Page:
1

I'm implementing SQL Server 2015 Enterprise on my actual client, using Always On Availability Groups. Processes like Reporting, ETL (extraction of data), and read workload are being redirected to the secondary replica using the Listener and the "initial catalog" and "applicationintent=readonly" parameters.

The problem is: My client wants to force all non-admin users to connect always to the secondary-readable replica. BUT! make this automatically. The client does not want that the users have to add parameters to the connection in SQL Server Management Studio.

I'm testing logon trigger with no results. I can't find a way out to this.

Is this possible?

migrated from stackoverflow.com May 7 '16 at 2:42

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3

There is no way to complete this with just SQL Server and the interfaces it exposes. In order to do this you'll either need an appliance between the clients and SQL Server (the users connect to the appliance endpoint and the appliance does the redirection) or you can implement your own through a cname and some type of configurable load balancer like an F5.

There is nothing in 2016 to change this behavior AFAIK.

1

Aparently this is practically impossible to do in an "clean" way. I have a open support ticket with Microsoft Premier, and the answer was that the only way is to create a trigger in the logon procces to disconnect users that are attempting to connect to the primary node, but there is no way to redirect that connections to the secondary automatically. So, I will continue with my investigation for a couple of weeks. Thanks to all.

  • Juan, How would disconnect a user from the primary node and not the secondary? – Ruan Aug 16 '18 at 10:22
0

If you happen to want to do only allow access to the read only secondaries when using AAG's on SQL Server 2019 Linux in Docker Containers on Kubernetes:

https://docs.microsoft.com/en-us/sql/linux/sql-server-linux-kubernetes-connect?view=sql-server-ver15

You can limit access to only the readonly secondaries by only making that K8s Service available. i.e adding to Microsoft's example the appropriate Internal Load Balancer annotation to the write endpoint. For AWS Load Balancers you can also use annotations like:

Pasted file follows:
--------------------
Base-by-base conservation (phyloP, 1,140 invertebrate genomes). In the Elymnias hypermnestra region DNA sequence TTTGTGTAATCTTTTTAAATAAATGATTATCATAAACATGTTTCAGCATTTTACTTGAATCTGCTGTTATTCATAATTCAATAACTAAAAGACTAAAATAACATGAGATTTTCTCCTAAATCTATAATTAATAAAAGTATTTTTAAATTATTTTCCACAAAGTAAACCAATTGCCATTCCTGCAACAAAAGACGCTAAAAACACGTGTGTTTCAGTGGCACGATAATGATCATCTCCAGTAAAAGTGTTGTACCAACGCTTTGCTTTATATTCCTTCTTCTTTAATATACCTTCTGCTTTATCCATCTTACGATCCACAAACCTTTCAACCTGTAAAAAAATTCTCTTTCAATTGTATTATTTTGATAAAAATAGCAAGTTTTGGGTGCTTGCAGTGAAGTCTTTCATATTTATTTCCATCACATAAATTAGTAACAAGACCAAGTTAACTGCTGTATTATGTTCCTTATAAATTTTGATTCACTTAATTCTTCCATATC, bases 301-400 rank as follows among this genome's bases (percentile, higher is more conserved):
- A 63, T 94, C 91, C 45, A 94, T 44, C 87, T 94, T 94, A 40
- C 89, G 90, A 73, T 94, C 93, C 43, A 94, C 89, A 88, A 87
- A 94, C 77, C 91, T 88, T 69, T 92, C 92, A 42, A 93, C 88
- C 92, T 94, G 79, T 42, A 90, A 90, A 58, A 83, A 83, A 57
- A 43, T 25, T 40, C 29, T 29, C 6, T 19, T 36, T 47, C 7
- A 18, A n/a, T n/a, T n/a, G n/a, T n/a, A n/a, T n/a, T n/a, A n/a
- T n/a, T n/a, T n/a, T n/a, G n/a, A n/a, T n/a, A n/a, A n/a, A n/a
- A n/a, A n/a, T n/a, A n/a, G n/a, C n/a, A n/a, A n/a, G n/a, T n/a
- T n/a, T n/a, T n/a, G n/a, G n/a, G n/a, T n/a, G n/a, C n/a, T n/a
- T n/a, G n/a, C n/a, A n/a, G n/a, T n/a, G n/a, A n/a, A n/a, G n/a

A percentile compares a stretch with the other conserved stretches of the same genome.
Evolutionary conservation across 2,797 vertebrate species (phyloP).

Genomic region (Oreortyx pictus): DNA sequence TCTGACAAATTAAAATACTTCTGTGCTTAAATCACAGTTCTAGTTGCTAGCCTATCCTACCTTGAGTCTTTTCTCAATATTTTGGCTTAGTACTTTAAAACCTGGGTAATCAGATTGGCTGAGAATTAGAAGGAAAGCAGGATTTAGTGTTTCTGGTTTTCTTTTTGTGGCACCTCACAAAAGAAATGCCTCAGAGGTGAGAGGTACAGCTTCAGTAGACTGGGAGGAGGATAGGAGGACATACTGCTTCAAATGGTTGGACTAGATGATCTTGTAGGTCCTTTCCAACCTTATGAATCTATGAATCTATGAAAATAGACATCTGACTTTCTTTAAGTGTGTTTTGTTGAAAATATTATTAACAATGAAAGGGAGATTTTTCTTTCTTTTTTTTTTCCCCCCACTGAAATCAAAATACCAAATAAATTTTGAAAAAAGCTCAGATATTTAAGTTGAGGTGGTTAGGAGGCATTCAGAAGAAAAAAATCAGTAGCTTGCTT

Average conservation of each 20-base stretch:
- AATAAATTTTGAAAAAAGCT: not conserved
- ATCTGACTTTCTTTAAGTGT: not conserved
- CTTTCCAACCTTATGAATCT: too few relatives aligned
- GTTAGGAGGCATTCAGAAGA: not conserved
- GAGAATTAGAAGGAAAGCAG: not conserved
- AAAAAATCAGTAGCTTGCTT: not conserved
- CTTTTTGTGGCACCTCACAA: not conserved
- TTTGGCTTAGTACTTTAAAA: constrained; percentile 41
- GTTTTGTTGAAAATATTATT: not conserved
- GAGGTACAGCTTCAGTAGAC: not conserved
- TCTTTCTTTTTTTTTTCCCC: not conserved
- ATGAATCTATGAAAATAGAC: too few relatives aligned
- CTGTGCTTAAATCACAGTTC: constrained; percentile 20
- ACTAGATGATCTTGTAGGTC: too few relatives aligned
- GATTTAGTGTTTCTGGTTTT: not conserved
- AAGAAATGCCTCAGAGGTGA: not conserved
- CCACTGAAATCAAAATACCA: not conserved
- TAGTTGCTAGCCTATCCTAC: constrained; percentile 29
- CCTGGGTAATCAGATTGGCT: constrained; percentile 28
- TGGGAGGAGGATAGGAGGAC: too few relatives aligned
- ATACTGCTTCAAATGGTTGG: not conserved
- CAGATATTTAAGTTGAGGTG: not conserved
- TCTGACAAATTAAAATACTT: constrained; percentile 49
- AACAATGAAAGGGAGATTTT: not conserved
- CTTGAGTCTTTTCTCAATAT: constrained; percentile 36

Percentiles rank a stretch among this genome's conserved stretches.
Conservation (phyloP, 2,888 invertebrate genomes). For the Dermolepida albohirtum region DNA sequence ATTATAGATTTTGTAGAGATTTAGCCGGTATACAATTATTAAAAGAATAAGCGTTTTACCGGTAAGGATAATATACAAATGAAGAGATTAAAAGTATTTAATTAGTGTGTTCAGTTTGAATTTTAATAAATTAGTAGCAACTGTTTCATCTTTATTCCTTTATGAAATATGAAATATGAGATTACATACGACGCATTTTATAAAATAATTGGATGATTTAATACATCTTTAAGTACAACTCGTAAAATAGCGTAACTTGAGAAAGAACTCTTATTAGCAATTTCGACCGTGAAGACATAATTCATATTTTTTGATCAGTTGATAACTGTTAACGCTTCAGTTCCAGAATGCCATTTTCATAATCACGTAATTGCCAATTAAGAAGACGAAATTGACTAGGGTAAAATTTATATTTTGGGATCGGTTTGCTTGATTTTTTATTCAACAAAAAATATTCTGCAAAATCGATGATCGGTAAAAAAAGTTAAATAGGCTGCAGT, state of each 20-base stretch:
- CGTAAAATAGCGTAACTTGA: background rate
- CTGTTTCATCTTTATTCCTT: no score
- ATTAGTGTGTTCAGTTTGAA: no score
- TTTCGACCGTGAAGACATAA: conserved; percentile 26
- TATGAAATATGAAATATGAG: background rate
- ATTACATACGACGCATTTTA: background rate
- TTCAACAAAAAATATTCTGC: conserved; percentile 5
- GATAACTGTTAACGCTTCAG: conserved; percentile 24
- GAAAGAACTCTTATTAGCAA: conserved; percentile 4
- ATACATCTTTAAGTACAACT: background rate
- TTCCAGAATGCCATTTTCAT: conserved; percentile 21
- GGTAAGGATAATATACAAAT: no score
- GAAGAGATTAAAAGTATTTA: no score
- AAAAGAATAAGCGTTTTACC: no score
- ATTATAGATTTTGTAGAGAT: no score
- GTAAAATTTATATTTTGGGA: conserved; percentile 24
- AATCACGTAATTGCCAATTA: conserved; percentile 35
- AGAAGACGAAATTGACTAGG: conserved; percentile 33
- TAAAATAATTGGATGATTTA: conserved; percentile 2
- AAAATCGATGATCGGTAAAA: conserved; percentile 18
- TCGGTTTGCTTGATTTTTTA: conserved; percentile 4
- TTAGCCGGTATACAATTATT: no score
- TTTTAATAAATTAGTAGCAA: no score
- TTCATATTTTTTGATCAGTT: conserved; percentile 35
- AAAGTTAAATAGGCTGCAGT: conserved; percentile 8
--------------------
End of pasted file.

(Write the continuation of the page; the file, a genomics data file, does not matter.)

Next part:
service.beta.kubernetes.io/aws-load-balancer-extra-security-groups

to enable more granular control of both the read and write services.

There are likely other network configuration options depending on the CNI used.

-1

It's possible but the client won't like it.

  1. Disable automatic failover of the AG.
  2. Keep applications using the listener.
  3. Remove all user logins from the primary.
  4. Setup user logins only on the secondary. Provide the secondary node name directly to the users instead of the listener.
  5. Failover manually when required (if it stays that way then you'll then need to switch all the logins over again and possibly have people start connecting directly to the old primary).

It sounds stupid but some people do use AGs in this scenario because they want the read only replica and don't care about the HA. Problem "solved".

  • This will not work. If there is no login on the primary you'll get an 18456 and that's the end of it. – Sean Gallardy May 7 '16 at 7:01
  • As I mentioned it is still possible to have them login directly to the read-only node skipping the listener :-) Lots of sites do that where they don't have failover enabled and can't add an intent to the connection string. – Cody Konior May 7 '16 at 12:33
  • If you login directly to the read-only node, there are two problems with that. The first is it completely is against what the OP is asking as you'll need a connection string change. The second is that we have NO IDEA if it'll stay a read-only node - thus, once again, incurring a connection string change. – Sean Gallardy May 7 '16 at 15:43
  • Step one was you turn off automatic failover. Now you know when it will stay a read only node (it may require extra jobs to make sure it stays that way after a reboot of both modes but that's part of having AGs). – Cody Konior May 8 '16 at 2:22
  • This still doesn't enforce what the OP wanted, nor does it address the potential for connection string changes. I'm not arguing, just pointing out the deficiencies. Also in Step 4, there is no "auto redirect" of failed logins per my first comment. – Sean Gallardy May 9 '16 at 11:13

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